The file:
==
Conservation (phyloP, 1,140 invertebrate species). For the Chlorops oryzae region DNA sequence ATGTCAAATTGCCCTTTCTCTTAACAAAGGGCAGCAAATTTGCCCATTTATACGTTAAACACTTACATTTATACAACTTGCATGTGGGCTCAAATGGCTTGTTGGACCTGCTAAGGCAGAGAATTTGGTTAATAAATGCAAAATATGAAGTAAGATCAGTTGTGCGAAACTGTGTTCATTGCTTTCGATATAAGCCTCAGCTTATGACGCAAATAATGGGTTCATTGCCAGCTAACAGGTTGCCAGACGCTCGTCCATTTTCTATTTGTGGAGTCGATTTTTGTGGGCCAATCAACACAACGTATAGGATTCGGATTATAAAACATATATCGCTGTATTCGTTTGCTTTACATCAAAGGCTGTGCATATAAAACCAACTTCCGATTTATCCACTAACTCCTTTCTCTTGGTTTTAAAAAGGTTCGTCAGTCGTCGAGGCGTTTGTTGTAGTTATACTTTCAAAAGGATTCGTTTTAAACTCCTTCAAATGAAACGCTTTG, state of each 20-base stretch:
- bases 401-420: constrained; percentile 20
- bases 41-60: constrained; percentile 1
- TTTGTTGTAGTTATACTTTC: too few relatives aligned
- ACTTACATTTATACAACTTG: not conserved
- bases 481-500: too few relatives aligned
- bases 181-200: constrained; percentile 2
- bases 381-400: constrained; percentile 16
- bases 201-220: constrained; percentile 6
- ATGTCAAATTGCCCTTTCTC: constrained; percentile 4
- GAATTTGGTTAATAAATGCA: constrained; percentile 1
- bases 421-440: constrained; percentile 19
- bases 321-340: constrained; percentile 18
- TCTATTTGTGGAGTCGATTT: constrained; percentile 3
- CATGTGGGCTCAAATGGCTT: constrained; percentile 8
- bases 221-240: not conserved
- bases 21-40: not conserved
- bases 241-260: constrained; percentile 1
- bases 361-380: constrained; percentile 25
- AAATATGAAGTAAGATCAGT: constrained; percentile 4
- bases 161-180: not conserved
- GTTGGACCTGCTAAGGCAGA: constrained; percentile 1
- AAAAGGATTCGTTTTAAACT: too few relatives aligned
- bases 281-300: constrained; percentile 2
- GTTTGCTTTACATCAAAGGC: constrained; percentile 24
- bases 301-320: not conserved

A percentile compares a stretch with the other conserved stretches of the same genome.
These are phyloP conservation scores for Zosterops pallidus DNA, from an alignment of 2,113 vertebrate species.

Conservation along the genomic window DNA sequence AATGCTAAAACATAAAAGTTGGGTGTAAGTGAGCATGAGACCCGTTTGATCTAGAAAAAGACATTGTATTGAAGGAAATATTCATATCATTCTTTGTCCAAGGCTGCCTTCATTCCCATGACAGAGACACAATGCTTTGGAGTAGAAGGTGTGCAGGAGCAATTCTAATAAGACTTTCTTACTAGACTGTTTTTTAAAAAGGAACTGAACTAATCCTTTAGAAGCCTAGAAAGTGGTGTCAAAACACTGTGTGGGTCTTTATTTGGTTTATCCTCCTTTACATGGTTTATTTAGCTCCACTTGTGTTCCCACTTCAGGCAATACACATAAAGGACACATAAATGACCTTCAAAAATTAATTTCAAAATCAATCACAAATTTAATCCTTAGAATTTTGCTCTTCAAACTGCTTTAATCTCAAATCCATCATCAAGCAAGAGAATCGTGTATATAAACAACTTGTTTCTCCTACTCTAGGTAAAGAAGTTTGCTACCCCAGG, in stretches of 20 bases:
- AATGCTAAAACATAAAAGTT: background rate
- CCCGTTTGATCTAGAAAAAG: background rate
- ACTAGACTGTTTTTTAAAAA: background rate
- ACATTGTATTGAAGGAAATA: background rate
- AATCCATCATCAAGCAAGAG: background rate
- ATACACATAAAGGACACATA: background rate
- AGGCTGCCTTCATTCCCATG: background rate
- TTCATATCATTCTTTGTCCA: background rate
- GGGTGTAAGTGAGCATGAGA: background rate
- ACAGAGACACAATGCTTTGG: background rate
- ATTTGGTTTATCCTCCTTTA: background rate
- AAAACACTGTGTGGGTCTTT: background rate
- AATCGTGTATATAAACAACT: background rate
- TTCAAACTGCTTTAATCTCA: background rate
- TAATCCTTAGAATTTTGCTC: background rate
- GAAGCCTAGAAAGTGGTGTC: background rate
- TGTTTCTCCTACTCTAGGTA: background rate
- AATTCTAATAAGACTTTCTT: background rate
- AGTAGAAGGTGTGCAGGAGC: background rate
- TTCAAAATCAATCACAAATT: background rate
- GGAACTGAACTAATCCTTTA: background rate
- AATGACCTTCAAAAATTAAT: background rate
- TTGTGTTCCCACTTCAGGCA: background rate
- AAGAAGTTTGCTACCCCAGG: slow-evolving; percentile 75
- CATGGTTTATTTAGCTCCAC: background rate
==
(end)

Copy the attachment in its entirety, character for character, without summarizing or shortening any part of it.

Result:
Conservation (phyloP, 1,140 invertebrate species). For the Chlorops oryzae region DNA sequence ATGTCAAATTGCCCTTTCTCTTAACAAAGGGCAGCAAATTTGCCCATTTATACGTTAAACACTTACATTTATACAACTTGCATGTGGGCTCAAATGGCTTGTTGGACCTGCTAAGGCAGAGAATTTGGTTAATAAATGCAAAATATGAAGTAAGATCAGTTGTGCGAAACTGTGTTCATTGCTTTCGATATAAGCCTCAGCTTATGACGCAAATAATGGGTTCATTGCCAGCTAACAGGTTGCCAGACGCTCGTCCATTTTCTATTTGTGGAGTCGATTTTTGTGGGCCAATCAACACAACGTATAGGATTCGGATTATAAAACATATATCGCTGTATTCGTTTGCTTTACATCAAAGGCTGTGCATATAAAACCAACTTCCGATTTATCCACTAACTCCTTTCTCTTGGTTTTAAAAAGGTTCGTCAGTCGTCGAGGCGTTTGTTGTAGTTATACTTTCAAAAGGATTCGTTTTAAACTCCTTCAAATGAAACGCTTTG, state of each 20-base stretch:
- bases 401-420: constrained; percentile 20
- bases 41-60: constrained; percentile 1
- TTTGTTGTAGTTATACTTTC: too few relatives aligned
- ACTTACATTTATACAACTTG: not conserved
- bases 481-500: too few relatives aligned
- bases 181-200: constrained; percentile 2
- bases 381-400: constrained; percentile 16
- bases 201-220: constrained; percentile 6
- ATGTCAAATTGCCCTTTCTC: constrained; percentile 4
- GAATTTGGTTAATAAATGCA: constrained; percentile 1
- bases 421-440: constrained; percentile 19
- bases 321-340: constrained; percentile 18
- TCTATTTGTGGAGTCGATTT: constrained; percentile 3
- CATGTGGGCTCAAATGGCTT: constrained; percentile 8
- bases 221-240: not conserved
- bases 21-40: not conserved
- bases 241-260: constrained; percentile 1
- bases 361-380: constrained; percentile 25
- AAATATGAAGTAAGATCAGT: constrained; percentile 4
- bases 161-180: not conserved
- GTTGGACCTGCTAAGGCAGA: constrained; percentile 1
- AAAAGGATTCGTTTTAAACT: too few relatives aligned
- bases 281-300: constrained; percentile 2
- GTTTGCTTTACATCAAAGGC: constrained; percentile 24
- bases 301-320: not conserved

A percentile compares a stretch with the other conserved stretches of the same genome.
These are phyloP conservation scores for Zosterops pallidus DNA, from an alignment of 2,113 vertebrate species.

Conservation along the genomic window DNA sequence AATGCTAAAACATAAAAGTTGGGTGTAAGTGAGCATGAGACCCGTTTGATCTAGAAAAAGACATTGTATTGAAGGAAATATTCATATCATTCTTTGTCCAAGGCTGCCTTCATTCCCATGACAGAGACACAATGCTTTGGAGTAGAAGGTGTGCAGGAGCAATTCTAATAAGACTTTCTTACTAGACTGTTTTTTAAAAAGGAACTGAACTAATCCTTTAGAAGCCTAGAAAGTGGTGTCAAAACACTGTGTGGGTCTTTATTTGGTTTATCCTCCTTTACATGGTTTATTTAGCTCCACTTGTGTTCCCACTTCAGGCAATACACATAAAGGACACATAAATGACCTTCAAAAATTAATTTCAAAATCAATCACAAATTTAATCCTTAGAATTTTGCTCTTCAAACTGCTTTAATCTCAAATCCATCATCAAGCAAGAGAATCGTGTATATAAACAACTTGTTTCTCCTACTCTAGGTAAAGAAGTTTGCTACCCCAGG, in stretches of 20 bases:
- AATGCTAAAACATAAAAGTT: background rate
- CCCGTTTGATCTAGAAAAAG: background rate
- ACTAGACTGTTTTTTAAAAA: background rate
- ACATTGTATTGAAGGAAATA: background rate
- AATCCATCATCAAGCAAGAG: background rate
- ATACACATAAAGGACACATA: background rate
- AGGCTGCCTTCATTCCCATG: background rate
- TTCATATCATTCTTTGTCCA: background rate
- GGGTGTAAGTGAGCATGAGA: background rate
- ACAGAGACACAATGCTTTGG: background rate
- ATTTGGTTTATCCTCCTTTA: background rate
- AAAACACTGTGTGGGTCTTT: background rate
- AATCGTGTATATAAACAACT: background rate
- TTCAAACTGCTTTAATCTCA: background rate
- TAATCCTTAGAATTTTGCTC: background rate
- GAAGCCTAGAAAGTGGTGTC: background rate
- TGTTTCTCCTACTCTAGGTA: background rate
- AATTCTAATAAGACTTTCTT: background rate
- AGTAGAAGGTGTGCAGGAGC: background rate
- TTCAAAATCAATCACAAATT: background rate
- GGAACTGAACTAATCCTTTA: background rate
- AATGACCTTCAAAAATTAAT: background rate
- TTGTGTTCCCACTTCAGGCA: background rate
- AAGAAGTTTGCTACCCCAGG: slow-evolving; percentile 75
- CATGGTTTATTTAGCTCCAC: background rate